By Ken Wilson and Emily Swan
We’re not here to tell you what to do, but after the United Methodists decided to double down on stigmatizing LGBTQ policies, your heart may be troubled. If you’re straight and consider yourself an ally, you may wonder about going to a church (any church) that treats your LGBTQ loved ones like that. Or you might be one of your LGBTQ loved ones, and you’re open to a nudge in the direction of leaving. Here are three reasons to leave. And, of course, we don’t pretend to know what’s best in your particular situation. But sometimes we normalize to situations that dull us a little and narrow our thinking.
1. Why sit in the front of the bus if your LGBTQ loved ones have to sit in the back? You can get off the bus.
If we think of ourselves as allies, consider this: By staying, we are demonstrating a willingness to enjoy the privileges afforded to straight people (like being married in the church) … knowing that our LGBTQ loved ones are denied those same privileges.
Try a thought experiment.
Say you were a white person who lived in Montgomery Alabama in the 1950’s then, 1. You’re probably glad to be alive still; and 2. You might feel a little ashamed about happily sitting in the front of the bus while your African-American neighbors were forced to sit in the back of the bus; and 3. I bet you wished that you had participated in the bus boycott to support your African-American neighbors.
So it’s 20 years from now, 2039. How will you feel then about being willing to enjoy the privilege of being a straight person in a non-affirming church, while your LGBTQ loved ones had to sit there with the stigma ... or more likely knew to stay away entirely.
Allies take up some of the burden.
It’s almost impossible for straight church goers to appreciate the anguish of being LGBTQ and wanting to go to church, but not having options that aren’t fraught, that entail subjecting one’s self to religious stigma.
But if you’re straight, you could share some of that burden for your LGBTQ loved ones. Perhaps you can afford to put up the fuss in your church on their behalf. And if, after putting up your fuss, the church decides, for whatever reason, to abide by policies known to be harmful to your LGBTQ loved ones, you could leave in protest. Not just for what it says to your church — non-affirming churches know they would suffer more losses by changing their policies than keeping them — but for what it says to your LGBTQ loved ones. That if a church is not good enough for them, it’s not good enough for you.
Look, we as co-pastors are committed to the church enterprise. We don’t like it when people leave churches for petty reasons — because they prefer different worship songs or the youth group isn’t as nifty as they think it should be, or the sermons don’t entertain as much as they’d like, or the creamer for the coffee in the lobby isn’t half-and-half. But a church insisting on practices that stigmatize LGBTQ people — denying marriage to a same-gender couple because their love for each other is considered “unnatural,” or “perverse,” or “disordered” — is not a petty reason.
Let’s say you consider yourself a straight ally and you’re engaged to be married. What signal does it send to your LGBTQ loved ones, that you’re happy to get married in a non-affirming church, knowing that your loved ones would be denied that privilege?
When we tolerate harmful policies it sends a signal that such policies are tolerable. Yes, for straight people — no skin off our noses. But for the person who is a sexual minority, these policies are deeply stigmatizing, harmful, an assault on their dignity as children of God.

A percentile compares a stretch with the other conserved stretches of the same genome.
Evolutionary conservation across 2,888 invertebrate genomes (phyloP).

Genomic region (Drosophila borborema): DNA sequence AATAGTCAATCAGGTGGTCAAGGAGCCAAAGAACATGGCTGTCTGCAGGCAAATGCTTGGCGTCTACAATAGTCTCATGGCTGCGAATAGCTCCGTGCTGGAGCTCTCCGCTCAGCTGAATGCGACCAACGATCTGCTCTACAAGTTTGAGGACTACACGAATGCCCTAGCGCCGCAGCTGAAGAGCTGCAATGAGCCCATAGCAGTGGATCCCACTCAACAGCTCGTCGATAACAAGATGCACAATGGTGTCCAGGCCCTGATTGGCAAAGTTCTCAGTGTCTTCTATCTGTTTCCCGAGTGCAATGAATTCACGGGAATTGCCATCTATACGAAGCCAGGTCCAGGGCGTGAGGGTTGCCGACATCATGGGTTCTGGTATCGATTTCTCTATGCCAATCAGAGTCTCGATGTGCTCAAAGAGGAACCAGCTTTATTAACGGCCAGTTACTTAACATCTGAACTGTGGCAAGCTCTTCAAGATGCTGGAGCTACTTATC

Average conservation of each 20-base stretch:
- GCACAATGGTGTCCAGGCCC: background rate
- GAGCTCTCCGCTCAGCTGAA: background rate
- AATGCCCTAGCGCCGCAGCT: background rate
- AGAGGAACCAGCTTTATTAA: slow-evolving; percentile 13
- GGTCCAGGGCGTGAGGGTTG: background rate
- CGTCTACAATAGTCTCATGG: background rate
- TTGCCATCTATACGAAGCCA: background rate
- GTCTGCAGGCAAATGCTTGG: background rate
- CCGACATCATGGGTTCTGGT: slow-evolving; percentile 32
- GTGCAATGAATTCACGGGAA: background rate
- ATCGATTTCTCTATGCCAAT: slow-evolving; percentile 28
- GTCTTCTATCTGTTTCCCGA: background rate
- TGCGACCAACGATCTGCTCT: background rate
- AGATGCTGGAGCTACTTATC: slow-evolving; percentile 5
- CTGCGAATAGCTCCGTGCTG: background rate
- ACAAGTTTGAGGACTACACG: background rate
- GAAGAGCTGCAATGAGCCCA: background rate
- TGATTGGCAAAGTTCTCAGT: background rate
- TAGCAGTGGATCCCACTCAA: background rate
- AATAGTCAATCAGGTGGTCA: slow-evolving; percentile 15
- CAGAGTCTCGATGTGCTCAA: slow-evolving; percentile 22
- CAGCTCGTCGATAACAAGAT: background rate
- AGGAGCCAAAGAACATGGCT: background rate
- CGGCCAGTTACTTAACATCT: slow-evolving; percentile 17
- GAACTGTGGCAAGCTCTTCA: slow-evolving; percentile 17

Now back to that LGBTQ loved one of yours. Wouldn’t it be powerful to tell them, “If you aren’t as fully accepted at my church as I am, then it’s not my church anymore.” The trauma of being a sexual minority is greatly reduced by knowing one significant ally — a person who stands with you, and is will to pay a social cost for doing so. Wouldn’t it be great to be one of those people for your LGBTQ loved one?
2. Non-affirming churches are risky for LGBTQ kids and parents don’t know if their kids are at risk.
The title of the article in the American Journal of Preventive Medicine is chillingly clinical, “Association of Religiosity With Sexual Minority Suicide Ideation and Attempt”. If a person is gay, lesbian, bisexual, or transgender, attending a church that regards their sexual or gender identity as sinful, perverse, disordered, unholy, or displeasing to God, is — GO FIGURE! — harmful. It’s bad for their mental health. So kids who turn out to be gay, lesbian, bisexual or transgender, have higher rates of suicide, depression, anxiety, and other bad outcomes because they went to a non-affirming church. By contrast, our straight kids are immune to this risk; they only get the benefits of going to church (which are significant, positive mental health outcomes because they go to church).
The problem is, parents don’t know if their kids are at risk, because they don’t know if they are gay, lesbian, bisexual, or transgender until later in life.
Consider these findings from a 2013 Pew survey of LGBTQ people:
The survey finds that 12 is the median age at which lesbian, gay and bisexual adults first felt they might be something other than heterosexual or straight. For those who say they now know for sure that they are lesbian, gay, bisexual or transgender, that realization came at a median age of 17. Among those who have shared this information with a family member or close friend, 20 is the median age at which they first did so (emphasis added).
Parents, if your child is gay, lesbian, bisexual, or transgender — and thus subject to the harmful effects of stigmatizing policies in your church — you probably won’t know it until they are out of Sunday School and Youth Group. You will not be in a position to protect them from the harmful effects of the church policies, because you will probably assume they are straight, and like you, immune from the harm.